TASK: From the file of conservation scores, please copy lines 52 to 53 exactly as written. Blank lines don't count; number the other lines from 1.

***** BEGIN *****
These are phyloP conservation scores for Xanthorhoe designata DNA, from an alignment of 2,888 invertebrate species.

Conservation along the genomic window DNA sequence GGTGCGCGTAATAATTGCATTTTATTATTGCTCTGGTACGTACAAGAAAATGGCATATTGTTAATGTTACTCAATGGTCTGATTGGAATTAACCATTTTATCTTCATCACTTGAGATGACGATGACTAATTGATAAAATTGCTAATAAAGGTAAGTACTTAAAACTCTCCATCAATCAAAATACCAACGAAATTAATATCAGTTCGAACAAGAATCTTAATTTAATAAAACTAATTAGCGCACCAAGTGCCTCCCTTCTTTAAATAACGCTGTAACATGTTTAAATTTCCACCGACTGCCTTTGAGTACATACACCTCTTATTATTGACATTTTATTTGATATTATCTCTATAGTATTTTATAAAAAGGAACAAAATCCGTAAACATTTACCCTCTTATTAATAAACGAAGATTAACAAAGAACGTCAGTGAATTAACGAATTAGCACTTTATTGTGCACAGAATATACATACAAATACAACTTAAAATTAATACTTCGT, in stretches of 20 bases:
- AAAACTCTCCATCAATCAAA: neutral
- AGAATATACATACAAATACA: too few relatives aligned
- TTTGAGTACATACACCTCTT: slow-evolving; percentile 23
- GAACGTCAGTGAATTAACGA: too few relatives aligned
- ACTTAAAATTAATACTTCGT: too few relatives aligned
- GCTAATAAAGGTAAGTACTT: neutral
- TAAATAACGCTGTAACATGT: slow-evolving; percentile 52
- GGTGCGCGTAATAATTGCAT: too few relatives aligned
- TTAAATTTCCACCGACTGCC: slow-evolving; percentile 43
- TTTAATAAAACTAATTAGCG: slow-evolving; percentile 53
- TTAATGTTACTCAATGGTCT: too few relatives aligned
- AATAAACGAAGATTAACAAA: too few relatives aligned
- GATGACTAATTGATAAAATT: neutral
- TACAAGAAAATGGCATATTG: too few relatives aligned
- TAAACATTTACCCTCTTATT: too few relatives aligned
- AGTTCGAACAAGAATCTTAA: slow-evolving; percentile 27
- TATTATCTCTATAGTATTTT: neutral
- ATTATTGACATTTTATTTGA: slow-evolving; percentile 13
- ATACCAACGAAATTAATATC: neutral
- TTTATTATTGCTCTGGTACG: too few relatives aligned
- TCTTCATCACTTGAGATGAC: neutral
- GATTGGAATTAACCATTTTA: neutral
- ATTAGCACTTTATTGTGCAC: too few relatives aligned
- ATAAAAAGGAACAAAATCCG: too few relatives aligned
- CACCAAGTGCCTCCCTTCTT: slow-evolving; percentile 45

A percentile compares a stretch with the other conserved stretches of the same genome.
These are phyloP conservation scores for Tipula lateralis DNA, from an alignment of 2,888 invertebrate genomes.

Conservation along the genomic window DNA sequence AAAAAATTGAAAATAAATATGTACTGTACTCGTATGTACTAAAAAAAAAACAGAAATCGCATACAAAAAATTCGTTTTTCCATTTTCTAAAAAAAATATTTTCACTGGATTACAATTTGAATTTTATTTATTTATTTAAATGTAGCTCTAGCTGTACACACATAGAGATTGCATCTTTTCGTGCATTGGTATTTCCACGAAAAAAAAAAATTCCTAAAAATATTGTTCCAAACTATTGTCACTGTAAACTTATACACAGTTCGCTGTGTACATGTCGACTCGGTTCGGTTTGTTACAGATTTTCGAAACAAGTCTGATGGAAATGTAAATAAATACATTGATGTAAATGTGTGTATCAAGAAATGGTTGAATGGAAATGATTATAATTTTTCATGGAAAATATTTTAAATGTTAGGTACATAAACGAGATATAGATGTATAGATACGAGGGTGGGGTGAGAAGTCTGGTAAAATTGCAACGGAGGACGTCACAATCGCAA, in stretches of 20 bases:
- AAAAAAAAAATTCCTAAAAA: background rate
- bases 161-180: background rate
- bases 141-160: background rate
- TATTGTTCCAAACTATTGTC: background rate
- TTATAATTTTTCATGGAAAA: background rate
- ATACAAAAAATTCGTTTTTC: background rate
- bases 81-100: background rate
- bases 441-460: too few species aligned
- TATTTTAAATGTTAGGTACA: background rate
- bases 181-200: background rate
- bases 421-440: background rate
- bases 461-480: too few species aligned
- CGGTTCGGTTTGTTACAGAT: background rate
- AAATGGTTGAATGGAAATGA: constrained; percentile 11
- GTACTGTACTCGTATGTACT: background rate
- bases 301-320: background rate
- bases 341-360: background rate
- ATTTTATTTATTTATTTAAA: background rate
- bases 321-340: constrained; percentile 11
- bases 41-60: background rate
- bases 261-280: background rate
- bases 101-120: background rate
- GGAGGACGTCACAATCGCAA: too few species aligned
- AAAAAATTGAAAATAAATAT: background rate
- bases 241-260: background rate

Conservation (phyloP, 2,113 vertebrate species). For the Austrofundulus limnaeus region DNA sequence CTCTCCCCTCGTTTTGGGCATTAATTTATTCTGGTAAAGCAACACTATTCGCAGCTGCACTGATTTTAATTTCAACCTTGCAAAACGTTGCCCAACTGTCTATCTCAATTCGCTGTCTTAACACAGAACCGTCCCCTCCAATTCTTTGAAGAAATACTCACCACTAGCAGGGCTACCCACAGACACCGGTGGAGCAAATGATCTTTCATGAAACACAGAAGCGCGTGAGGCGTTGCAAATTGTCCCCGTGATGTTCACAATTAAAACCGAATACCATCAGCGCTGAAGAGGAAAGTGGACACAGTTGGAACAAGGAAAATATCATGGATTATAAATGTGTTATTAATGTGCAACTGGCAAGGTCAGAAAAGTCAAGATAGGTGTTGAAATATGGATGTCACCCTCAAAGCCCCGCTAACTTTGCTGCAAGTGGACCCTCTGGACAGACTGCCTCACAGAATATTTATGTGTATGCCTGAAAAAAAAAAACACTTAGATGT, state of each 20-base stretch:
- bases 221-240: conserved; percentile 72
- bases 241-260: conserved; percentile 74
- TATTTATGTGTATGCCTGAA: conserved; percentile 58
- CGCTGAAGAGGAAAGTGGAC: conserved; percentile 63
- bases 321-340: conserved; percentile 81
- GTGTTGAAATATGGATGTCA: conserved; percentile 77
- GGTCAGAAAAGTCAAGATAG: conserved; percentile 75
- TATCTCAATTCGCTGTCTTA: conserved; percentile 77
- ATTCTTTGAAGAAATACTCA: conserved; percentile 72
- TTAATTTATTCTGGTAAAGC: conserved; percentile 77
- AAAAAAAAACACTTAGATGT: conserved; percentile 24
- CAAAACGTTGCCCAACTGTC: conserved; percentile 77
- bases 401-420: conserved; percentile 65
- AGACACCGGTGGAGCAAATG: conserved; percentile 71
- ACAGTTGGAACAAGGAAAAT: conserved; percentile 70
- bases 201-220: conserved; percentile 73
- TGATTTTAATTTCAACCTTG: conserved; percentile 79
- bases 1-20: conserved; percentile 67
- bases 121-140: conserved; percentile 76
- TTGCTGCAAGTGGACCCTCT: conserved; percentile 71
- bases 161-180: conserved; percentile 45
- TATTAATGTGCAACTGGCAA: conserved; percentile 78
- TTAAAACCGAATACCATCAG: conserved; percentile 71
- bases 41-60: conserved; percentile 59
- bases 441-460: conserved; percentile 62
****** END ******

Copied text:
- bases 101-120: background rate
- GGAGGACGTCACAATCGCAA: too few species aligned